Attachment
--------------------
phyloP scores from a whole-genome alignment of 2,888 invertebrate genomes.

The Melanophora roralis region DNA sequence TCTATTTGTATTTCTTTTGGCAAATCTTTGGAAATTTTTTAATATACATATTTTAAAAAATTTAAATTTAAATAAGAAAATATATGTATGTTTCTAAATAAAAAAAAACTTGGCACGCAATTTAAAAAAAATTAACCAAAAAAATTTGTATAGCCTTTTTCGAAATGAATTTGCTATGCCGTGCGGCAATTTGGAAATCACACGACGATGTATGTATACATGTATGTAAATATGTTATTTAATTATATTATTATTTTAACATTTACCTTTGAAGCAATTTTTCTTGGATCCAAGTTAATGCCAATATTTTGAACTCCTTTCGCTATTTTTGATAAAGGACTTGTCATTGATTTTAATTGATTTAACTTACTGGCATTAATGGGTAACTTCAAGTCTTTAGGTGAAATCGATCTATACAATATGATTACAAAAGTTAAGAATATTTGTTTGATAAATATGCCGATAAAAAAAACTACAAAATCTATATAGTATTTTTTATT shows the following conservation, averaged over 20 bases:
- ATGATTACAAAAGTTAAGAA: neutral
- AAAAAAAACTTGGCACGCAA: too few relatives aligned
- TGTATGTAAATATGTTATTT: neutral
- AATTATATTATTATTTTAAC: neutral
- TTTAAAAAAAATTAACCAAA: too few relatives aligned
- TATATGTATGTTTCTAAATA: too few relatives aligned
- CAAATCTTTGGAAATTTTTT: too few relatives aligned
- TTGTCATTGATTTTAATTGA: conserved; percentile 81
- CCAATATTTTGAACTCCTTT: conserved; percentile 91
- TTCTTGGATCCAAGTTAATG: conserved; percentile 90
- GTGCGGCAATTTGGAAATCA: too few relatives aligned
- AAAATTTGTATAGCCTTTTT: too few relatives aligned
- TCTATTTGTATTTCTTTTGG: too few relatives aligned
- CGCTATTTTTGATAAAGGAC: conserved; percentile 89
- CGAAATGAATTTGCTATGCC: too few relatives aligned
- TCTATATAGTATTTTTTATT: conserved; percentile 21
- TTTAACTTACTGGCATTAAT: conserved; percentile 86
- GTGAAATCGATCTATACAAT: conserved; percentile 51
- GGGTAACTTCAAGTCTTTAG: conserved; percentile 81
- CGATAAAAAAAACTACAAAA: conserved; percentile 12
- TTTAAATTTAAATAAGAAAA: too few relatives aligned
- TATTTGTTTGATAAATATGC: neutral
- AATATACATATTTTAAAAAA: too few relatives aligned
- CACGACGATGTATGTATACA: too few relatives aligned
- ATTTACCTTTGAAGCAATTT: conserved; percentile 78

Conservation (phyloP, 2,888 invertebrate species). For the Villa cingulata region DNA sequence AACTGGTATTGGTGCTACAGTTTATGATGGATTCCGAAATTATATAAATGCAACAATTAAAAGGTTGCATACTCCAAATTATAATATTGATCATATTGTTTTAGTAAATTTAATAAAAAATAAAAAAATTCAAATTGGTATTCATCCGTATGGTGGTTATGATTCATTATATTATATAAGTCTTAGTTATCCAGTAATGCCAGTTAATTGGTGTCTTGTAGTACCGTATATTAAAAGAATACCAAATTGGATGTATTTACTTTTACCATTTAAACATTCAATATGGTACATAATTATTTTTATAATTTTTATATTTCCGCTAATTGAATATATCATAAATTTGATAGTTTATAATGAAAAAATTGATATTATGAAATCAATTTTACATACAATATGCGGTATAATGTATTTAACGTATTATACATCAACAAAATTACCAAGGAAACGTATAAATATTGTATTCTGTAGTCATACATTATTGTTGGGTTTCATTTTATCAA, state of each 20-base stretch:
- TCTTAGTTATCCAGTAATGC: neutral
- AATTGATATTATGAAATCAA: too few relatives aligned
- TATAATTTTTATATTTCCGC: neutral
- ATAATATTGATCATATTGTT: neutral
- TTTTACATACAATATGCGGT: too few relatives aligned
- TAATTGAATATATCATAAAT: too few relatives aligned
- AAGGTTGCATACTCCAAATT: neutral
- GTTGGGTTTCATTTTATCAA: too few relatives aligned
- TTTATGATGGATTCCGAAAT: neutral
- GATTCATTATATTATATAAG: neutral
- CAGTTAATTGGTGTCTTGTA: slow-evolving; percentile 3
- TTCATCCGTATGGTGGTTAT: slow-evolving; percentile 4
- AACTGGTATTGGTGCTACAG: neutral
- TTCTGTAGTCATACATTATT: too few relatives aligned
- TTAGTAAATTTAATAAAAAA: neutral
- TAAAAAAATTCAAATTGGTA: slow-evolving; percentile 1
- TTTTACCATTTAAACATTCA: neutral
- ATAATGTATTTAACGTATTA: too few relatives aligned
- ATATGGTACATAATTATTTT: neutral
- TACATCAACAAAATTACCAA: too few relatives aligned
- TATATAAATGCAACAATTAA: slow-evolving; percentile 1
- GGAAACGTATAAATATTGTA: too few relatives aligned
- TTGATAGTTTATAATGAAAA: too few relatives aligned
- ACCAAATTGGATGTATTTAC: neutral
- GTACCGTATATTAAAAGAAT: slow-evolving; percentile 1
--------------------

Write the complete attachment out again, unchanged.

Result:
phyloP scores from a whole-genome alignment of 2,888 invertebrate genomes.

The Melanophora roralis region DNA sequence TCTATTTGTATTTCTTTTGGCAAATCTTTGGAAATTTTTTAATATACATATTTTAAAAAATTTAAATTTAAATAAGAAAATATATGTATGTTTCTAAATAAAAAAAAACTTGGCACGCAATTTAAAAAAAATTAACCAAAAAAATTTGTATAGCCTTTTTCGAAATGAATTTGCTATGCCGTGCGGCAATTTGGAAATCACACGACGATGTATGTATACATGTATGTAAATATGTTATTTAATTATATTATTATTTTAACATTTACCTTTGAAGCAATTTTTCTTGGATCCAAGTTAATGCCAATATTTTGAACTCCTTTCGCTATTTTTGATAAAGGACTTGTCATTGATTTTAATTGATTTAACTTACTGGCATTAATGGGTAACTTCAAGTCTTTAGGTGAAATCGATCTATACAATATGATTACAAAAGTTAAGAATATTTGTTTGATAAATATGCCGATAAAAAAAACTACAAAATCTATATAGTATTTTTTATT shows the following conservation, averaged over 20 bases:
- ATGATTACAAAAGTTAAGAA: neutral
- AAAAAAAACTTGGCACGCAA: too few relatives aligned
- TGTATGTAAATATGTTATTT: neutral
- AATTATATTATTATTTTAAC: neutral
- TTTAAAAAAAATTAACCAAA: too few relatives aligned
- TATATGTATGTTTCTAAATA: too few relatives aligned
- CAAATCTTTGGAAATTTTTT: too few relatives aligned
- TTGTCATTGATTTTAATTGA: conserved; percentile 81
- CCAATATTTTGAACTCCTTT: conserved; percentile 91
- TTCTTGGATCCAAGTTAATG: conserved; percentile 90
- GTGCGGCAATTTGGAAATCA: too few relatives aligned
- AAAATTTGTATAGCCTTTTT: too few relatives aligned
- TCTATTTGTATTTCTTTTGG: too few relatives aligned
- CGCTATTTTTGATAAAGGAC: conserved; percentile 89
- CGAAATGAATTTGCTATGCC: too few relatives aligned
- TCTATATAGTATTTTTTATT: conserved; percentile 21
- TTTAACTTACTGGCATTAAT: conserved; percentile 86
- GTGAAATCGATCTATACAAT: conserved; percentile 51
- GGGTAACTTCAAGTCTTTAG: conserved; percentile 81
- CGATAAAAAAAACTACAAAA: conserved; percentile 12
- TTTAAATTTAAATAAGAAAA: too few relatives aligned
- TATTTGTTTGATAAATATGC: neutral
- AATATACATATTTTAAAAAA: too few relatives aligned
- CACGACGATGTATGTATACA: too few relatives aligned
- ATTTACCTTTGAAGCAATTT: conserved; percentile 78

Conservation (phyloP, 2,888 invertebrate species). For the Villa cingulata region DNA sequence AACTGGTATTGGTGCTACAGTTTATGATGGATTCCGAAATTATATAAATGCAACAATTAAAAGGTTGCATACTCCAAATTATAATATTGATCATATTGTTTTAGTAAATTTAATAAAAAATAAAAAAATTCAAATTGGTATTCATCCGTATGGTGGTTATGATTCATTATATTATATAAGTCTTAGTTATCCAGTAATGCCAGTTAATTGGTGTCTTGTAGTACCGTATATTAAAAGAATACCAAATTGGATGTATTTACTTTTACCATTTAAACATTCAATATGGTACATAATTATTTTTATAATTTTTATATTTCCGCTAATTGAATATATCATAAATTTGATAGTTTATAATGAAAAAATTGATATTATGAAATCAATTTTACATACAATATGCGGTATAATGTATTTAACGTATTATACATCAACAAAATTACCAAGGAAACGTATAAATATTGTATTCTGTAGTCATACATTATTGTTGGGTTTCATTTTATCAA, state of each 20-base stretch:
- TCTTAGTTATCCAGTAATGC: neutral
- AATTGATATTATGAAATCAA: too few relatives aligned
- TATAATTTTTATATTTCCGC: neutral
- ATAATATTGATCATATTGTT: neutral
- TTTTACATACAATATGCGGT: too few relatives aligned
- TAATTGAATATATCATAAAT: too few relatives aligned
- AAGGTTGCATACTCCAAATT: neutral
- GTTGGGTTTCATTTTATCAA: too few relatives aligned
- TTTATGATGGATTCCGAAAT: neutral
- GATTCATTATATTATATAAG: neutral
- CAGTTAATTGGTGTCTTGTA: slow-evolving; percentile 3
- TTCATCCGTATGGTGGTTAT: slow-evolving; percentile 4
- AACTGGTATTGGTGCTACAG: neutral
- TTCTGTAGTCATACATTATT: too few relatives aligned
- TTAGTAAATTTAATAAAAAA: neutral
- TAAAAAAATTCAAATTGGTA: slow-evolving; percentile 1
- TTTTACCATTTAAACATTCA: neutral
- ATAATGTATTTAACGTATTA: too few relatives aligned
- ATATGGTACATAATTATTTT: neutral
- TACATCAACAAAATTACCAA: too few relatives aligned
- TATATAAATGCAACAATTAA: slow-evolving; percentile 1
- GGAAACGTATAAATATTGTA: too few relatives aligned
- TTGATAGTTTATAATGAAAA: too few relatives aligned
- ACCAAATTGGATGTATTTAC: neutral
- GTACCGTATATTAAAAGAAT: slow-evolving; percentile 1